Adobe Photoshop Tutorial. Copyright Michael B. Karbo.


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    More about the mask

    You have a picture in two layers with a layer mask associated with the uppermost layer. Let us look a little closer at this setup.

    1.   Start by selecting a larger thumbnail for the layers. Then it is easier to see their content. Click on the small round button in the upper right in the Layers palette:

     

    2.   Choose menu item Palette Options … and then the largest thumbnail size:

    3.   Now you can clearly see the layer content. See the layer calme:

    4.   Notice that the original picture is unchanged. There is no ”hole” in it, nor has anything else happened to it. That is because you have worked on the mask that is seen to the right. Let us look a little closer on that. Try to hold the Alt key down and click one the mask icon:

    5.   Then you only see the mask in the large picture. By us it looks as you se in Figure 43.

    6.   Click again with the Alt key to see the whole picture.

    Figure 43. The mask, wich helps forming the picture in Figure 42.

    The mask is a channel

    The mask in Figure 43 is thus associated with one of the picture’s layers, that is ”calme”. The mask itself is physically a channel in the picture.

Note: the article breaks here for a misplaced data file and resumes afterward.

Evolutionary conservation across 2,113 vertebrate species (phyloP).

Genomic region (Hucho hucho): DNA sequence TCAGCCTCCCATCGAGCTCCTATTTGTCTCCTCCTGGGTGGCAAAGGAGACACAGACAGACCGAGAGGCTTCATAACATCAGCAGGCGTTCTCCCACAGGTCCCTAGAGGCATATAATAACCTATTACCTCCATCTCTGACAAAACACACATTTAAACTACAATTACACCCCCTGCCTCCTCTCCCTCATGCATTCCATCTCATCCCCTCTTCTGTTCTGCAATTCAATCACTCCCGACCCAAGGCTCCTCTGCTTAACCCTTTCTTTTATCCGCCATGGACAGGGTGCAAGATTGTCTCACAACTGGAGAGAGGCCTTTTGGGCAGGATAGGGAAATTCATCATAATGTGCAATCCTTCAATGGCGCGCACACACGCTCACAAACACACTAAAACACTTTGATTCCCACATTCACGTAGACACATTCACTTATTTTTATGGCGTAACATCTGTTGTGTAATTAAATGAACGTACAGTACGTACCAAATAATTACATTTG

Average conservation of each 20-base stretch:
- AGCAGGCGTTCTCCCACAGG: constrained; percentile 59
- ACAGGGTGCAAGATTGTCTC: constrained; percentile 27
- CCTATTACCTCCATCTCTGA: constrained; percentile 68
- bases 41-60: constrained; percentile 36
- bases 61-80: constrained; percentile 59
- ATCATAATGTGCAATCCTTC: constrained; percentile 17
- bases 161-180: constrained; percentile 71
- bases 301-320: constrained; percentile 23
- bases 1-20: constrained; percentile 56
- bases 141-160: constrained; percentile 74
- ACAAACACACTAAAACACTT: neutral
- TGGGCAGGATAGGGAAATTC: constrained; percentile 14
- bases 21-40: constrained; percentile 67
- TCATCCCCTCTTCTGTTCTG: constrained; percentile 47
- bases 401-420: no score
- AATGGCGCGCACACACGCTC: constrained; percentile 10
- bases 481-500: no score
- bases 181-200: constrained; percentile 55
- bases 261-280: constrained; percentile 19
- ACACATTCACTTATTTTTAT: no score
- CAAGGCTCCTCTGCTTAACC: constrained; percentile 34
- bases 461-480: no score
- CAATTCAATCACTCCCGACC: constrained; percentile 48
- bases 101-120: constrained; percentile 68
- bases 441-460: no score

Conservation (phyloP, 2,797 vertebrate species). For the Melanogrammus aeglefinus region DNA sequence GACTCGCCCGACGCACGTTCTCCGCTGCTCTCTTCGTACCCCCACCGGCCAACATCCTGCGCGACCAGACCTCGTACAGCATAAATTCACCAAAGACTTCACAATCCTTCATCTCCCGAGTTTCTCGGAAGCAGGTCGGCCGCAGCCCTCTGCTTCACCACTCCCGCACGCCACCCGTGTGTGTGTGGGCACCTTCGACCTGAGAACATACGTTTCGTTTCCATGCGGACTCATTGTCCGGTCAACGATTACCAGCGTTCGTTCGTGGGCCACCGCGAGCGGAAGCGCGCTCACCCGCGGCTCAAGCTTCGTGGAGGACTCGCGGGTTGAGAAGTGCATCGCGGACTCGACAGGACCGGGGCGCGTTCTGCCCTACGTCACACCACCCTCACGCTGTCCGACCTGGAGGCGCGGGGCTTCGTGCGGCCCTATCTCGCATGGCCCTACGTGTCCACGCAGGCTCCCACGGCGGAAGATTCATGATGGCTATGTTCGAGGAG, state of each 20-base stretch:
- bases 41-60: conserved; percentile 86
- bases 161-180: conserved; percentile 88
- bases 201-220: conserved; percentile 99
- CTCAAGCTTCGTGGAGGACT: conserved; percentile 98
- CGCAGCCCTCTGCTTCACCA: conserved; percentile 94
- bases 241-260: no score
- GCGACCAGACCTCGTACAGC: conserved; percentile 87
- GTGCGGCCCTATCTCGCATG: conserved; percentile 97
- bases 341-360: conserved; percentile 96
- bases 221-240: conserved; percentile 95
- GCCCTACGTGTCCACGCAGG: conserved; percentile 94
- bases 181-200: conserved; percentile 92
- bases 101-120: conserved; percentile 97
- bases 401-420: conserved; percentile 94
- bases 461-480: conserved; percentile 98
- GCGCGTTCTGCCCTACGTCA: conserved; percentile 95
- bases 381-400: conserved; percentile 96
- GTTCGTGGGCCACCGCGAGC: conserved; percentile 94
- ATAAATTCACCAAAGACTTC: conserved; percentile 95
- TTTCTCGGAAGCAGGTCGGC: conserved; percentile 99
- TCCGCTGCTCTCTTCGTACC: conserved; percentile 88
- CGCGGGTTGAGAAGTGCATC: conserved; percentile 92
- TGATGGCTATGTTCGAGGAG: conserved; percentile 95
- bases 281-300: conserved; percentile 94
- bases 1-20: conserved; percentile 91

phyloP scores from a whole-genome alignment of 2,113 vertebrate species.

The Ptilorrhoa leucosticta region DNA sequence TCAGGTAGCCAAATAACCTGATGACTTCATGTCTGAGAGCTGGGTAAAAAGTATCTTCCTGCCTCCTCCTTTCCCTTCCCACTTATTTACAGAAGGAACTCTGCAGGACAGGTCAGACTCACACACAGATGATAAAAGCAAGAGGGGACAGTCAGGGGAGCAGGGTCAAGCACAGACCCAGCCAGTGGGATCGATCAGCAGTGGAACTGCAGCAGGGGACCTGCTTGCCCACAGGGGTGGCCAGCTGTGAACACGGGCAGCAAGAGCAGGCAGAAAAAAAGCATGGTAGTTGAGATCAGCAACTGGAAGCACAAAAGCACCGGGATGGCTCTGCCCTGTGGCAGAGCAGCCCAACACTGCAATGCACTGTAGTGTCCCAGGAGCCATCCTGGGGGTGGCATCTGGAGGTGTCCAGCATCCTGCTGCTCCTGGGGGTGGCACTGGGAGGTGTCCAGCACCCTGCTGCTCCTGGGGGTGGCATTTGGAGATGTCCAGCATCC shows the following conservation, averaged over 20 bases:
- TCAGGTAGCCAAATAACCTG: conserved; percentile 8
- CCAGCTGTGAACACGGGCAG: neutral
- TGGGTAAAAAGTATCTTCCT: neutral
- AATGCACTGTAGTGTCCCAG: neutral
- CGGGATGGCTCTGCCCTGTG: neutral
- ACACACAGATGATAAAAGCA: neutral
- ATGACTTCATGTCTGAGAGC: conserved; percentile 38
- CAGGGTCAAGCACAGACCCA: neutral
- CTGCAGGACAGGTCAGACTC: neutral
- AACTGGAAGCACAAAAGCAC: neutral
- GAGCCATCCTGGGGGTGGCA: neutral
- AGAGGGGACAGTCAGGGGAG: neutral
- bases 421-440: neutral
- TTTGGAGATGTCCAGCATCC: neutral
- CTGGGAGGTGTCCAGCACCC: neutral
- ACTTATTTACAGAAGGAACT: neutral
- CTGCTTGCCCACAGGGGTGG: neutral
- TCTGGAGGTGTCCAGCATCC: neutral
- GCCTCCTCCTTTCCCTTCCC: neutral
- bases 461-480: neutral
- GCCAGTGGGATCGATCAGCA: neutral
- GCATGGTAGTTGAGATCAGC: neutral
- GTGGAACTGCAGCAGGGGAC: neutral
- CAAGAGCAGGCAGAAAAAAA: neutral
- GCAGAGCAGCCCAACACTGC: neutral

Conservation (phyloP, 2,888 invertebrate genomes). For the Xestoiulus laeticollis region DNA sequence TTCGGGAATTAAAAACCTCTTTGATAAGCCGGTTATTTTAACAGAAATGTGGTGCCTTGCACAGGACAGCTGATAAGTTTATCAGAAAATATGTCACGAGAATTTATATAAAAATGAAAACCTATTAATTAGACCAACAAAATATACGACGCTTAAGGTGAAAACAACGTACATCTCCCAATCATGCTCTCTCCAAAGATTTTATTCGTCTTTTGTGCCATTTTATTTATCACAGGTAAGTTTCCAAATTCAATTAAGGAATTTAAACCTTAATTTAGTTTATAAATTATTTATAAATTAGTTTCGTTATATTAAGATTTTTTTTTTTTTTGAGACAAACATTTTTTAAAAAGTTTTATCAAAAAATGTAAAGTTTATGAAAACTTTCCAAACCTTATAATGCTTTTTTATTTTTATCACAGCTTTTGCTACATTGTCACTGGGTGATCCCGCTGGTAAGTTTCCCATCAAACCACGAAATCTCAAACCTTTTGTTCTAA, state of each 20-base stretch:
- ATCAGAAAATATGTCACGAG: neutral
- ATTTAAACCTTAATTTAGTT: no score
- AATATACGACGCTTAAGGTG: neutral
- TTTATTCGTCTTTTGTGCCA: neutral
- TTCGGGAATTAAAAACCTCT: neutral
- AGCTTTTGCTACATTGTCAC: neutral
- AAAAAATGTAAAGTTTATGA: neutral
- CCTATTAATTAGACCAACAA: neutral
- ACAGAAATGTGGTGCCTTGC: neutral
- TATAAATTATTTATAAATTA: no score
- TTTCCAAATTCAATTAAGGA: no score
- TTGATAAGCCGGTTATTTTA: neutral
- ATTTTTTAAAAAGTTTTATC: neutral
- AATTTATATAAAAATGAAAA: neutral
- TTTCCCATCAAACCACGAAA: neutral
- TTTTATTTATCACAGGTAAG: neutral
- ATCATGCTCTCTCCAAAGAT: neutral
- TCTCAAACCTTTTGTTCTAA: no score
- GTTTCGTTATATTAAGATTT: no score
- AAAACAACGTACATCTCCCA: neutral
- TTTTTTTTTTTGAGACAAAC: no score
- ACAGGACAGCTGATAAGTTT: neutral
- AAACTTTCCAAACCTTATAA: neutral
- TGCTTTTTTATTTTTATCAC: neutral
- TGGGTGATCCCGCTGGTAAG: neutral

Photoshop has up to 24 channels associated with each picture. The individual channel is actually an eight bit gray tone picture; in our case the mask is seen as a gray tone picture. It is black in the center surrounded by white. In the transition between the two areas there are various gray tones. The gray tones in a layer mask gives various degrees of transparency.

    The advantage of the mask is that it principally works independently of the actual picture. It does not change anything in the picture’s pixels.

    If you right click on the mask’s thumbnail in the Layer palette, you get a number of options that you can try for yourself. Remember that you can cancel the last previous operation with Control+z.

    Figure 44. Options by right clicking on the layer mask.

    Disable Layer Mask means that the mask is de-activated. Then the picture (in this case the uppermost layer) is totally unchanged.

    Discard Layer Mask means that the layer mask is deleted – it is removed and the original picture is unchanged.

    Apply Layer Mask means that the mask ”melts together” with the picture. So there will be a ”hole” in the picture’s data, and the mask (the channel) is removed from the layer. You should only do that if you are 100% finished editing the mask, and you know what it will be used for.


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